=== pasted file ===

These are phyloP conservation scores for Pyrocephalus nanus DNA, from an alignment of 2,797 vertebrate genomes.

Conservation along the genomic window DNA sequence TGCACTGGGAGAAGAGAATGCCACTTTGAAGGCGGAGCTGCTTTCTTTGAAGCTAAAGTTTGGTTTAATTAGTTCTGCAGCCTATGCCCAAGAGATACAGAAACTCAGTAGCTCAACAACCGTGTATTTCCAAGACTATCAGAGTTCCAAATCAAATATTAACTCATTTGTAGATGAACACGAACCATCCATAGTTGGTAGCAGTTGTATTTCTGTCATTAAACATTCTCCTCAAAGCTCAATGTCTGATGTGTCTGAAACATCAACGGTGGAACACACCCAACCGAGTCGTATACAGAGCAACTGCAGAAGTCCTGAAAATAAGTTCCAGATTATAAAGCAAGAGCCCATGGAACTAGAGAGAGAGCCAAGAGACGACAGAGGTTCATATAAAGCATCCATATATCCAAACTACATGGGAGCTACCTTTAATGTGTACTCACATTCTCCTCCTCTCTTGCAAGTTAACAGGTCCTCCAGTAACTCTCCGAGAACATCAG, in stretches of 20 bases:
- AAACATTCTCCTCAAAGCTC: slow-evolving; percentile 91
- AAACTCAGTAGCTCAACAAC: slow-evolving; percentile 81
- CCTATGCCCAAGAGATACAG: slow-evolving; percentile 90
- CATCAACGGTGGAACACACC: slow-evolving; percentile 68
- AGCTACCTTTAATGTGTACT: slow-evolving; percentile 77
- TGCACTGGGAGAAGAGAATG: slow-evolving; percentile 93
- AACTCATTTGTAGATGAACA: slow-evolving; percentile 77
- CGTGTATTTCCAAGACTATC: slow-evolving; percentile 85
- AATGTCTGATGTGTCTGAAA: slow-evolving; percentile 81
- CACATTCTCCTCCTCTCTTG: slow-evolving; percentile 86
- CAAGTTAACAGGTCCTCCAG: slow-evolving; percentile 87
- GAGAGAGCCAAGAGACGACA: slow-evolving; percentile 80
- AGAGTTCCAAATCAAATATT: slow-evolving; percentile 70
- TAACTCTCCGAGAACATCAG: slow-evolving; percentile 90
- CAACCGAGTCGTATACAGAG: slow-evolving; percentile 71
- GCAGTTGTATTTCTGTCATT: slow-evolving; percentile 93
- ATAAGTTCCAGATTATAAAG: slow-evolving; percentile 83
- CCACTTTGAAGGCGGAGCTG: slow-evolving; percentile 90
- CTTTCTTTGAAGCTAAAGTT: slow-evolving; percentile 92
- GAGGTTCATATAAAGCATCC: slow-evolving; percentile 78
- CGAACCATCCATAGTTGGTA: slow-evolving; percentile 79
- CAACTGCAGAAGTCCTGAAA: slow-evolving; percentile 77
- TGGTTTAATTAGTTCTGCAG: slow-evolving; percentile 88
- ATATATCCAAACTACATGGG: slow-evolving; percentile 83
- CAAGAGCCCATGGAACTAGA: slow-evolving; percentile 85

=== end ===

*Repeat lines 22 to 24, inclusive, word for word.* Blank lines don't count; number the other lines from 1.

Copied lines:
- GAGGTTCATATAAAGCATCC: slow-evolving; percentile 78
- CGAACCATCCATAGTTGGTA: slow-evolving; percentile 79
- CAACTGCAGAAGTCCTGAAA: slow-evolving; percentile 77